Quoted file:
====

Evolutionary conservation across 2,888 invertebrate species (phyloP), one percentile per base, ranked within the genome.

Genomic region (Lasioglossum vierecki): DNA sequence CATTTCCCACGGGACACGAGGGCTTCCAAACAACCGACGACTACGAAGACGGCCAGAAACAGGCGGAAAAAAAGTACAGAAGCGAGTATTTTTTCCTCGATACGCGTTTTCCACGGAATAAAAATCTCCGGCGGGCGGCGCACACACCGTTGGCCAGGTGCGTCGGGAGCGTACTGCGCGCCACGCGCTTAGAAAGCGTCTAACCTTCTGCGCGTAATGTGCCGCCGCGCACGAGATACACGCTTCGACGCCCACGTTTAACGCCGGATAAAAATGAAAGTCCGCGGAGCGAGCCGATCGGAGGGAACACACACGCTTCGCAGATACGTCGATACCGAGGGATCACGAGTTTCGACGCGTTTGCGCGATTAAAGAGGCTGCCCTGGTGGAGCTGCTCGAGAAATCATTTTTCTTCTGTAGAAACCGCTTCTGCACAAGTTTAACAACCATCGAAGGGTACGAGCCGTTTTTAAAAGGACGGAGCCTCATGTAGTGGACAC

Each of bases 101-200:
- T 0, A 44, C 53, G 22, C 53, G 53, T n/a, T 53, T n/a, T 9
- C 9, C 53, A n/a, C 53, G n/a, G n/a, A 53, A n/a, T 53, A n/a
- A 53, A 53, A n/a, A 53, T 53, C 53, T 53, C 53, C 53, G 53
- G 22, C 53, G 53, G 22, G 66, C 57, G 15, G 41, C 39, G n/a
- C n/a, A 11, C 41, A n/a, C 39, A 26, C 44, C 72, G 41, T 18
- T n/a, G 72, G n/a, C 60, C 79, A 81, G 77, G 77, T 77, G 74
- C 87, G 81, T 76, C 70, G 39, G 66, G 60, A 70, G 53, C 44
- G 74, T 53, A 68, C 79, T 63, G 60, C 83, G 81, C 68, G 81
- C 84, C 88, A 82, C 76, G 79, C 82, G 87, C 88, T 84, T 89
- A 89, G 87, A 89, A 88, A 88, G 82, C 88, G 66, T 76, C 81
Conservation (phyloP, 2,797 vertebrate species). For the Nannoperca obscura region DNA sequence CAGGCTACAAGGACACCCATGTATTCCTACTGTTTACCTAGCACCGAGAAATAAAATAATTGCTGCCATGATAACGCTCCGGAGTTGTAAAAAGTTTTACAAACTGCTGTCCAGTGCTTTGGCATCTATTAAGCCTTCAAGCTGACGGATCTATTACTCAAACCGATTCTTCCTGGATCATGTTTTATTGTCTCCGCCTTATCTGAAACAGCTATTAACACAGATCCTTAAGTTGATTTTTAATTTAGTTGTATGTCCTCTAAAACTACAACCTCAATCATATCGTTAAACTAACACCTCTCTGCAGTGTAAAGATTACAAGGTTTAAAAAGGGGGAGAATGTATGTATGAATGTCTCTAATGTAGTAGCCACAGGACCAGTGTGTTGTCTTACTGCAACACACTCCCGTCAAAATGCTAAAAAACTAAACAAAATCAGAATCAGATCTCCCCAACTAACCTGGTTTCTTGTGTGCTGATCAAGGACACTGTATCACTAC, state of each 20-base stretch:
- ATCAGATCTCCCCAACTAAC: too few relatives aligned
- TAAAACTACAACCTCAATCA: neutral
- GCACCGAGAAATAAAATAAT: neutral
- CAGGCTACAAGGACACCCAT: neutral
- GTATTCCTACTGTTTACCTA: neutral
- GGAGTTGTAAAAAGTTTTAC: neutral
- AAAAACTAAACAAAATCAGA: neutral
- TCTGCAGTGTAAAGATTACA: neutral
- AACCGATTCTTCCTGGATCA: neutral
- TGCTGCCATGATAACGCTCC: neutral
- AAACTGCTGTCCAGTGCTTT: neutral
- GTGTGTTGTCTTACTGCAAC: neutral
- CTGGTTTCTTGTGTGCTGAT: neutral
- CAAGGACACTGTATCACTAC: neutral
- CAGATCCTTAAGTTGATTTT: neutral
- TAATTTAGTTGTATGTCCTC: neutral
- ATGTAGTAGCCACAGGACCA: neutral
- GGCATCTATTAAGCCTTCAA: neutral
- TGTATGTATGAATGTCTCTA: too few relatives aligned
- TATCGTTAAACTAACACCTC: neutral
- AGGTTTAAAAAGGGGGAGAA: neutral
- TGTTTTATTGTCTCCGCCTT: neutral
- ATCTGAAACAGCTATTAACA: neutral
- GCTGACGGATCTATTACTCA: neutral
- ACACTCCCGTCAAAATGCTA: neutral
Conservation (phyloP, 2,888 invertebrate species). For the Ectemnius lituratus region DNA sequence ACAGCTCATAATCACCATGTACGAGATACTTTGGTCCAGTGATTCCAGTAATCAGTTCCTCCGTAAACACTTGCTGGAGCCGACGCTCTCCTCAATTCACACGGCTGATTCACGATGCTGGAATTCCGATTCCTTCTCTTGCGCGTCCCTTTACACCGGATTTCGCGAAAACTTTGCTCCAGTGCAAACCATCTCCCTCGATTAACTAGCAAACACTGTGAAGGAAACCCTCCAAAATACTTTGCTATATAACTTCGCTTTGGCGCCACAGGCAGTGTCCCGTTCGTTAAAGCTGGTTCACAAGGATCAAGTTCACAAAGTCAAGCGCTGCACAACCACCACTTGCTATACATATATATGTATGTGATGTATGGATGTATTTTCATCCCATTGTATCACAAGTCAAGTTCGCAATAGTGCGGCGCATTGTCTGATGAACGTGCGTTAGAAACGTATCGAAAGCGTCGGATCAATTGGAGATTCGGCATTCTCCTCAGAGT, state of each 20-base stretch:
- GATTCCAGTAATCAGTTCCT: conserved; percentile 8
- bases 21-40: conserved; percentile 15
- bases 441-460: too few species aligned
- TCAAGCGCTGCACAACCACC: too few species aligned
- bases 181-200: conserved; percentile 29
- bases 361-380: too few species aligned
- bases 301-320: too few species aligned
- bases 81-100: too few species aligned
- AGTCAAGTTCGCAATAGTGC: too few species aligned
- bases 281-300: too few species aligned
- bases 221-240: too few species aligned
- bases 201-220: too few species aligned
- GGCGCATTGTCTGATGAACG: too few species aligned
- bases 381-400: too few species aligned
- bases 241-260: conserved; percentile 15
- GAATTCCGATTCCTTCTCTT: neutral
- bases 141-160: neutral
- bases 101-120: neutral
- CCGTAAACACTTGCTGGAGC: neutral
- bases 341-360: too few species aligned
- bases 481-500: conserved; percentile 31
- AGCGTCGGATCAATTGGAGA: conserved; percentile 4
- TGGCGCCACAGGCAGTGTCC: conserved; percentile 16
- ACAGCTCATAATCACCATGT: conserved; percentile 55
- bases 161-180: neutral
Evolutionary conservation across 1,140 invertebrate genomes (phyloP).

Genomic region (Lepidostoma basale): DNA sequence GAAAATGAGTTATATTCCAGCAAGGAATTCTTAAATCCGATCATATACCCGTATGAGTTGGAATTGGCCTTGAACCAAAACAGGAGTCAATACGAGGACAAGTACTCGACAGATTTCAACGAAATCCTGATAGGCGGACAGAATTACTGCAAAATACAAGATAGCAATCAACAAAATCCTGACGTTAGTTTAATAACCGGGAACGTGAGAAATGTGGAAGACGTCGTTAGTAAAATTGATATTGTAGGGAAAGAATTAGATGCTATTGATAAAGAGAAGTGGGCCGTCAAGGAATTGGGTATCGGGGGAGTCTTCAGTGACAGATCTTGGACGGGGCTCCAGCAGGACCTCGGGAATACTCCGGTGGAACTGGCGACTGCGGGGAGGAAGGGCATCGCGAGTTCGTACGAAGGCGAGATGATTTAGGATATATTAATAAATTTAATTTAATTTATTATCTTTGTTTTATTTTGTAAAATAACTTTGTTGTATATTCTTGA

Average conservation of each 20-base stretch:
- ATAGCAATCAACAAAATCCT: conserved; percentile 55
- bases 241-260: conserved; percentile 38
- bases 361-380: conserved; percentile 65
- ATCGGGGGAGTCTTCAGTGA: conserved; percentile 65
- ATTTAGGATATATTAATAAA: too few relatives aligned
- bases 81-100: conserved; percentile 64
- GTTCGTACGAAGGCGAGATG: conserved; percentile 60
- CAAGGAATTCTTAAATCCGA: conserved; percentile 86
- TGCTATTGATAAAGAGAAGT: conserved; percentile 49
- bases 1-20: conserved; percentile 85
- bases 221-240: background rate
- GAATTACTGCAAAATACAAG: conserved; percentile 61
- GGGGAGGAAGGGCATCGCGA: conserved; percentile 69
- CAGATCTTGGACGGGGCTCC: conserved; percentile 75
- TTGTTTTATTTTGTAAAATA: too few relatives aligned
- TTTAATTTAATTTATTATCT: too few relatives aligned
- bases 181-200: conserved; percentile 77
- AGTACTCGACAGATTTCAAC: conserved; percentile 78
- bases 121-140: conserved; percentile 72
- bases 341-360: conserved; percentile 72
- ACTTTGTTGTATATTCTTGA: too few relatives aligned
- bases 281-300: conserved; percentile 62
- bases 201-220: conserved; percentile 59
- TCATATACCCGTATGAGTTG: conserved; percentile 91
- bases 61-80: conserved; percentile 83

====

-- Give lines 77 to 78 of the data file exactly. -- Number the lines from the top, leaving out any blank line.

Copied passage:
- TGCTATTGATAAAGAGAAGT: conserved; percentile 49
- bases 1-20: conserved; percentile 85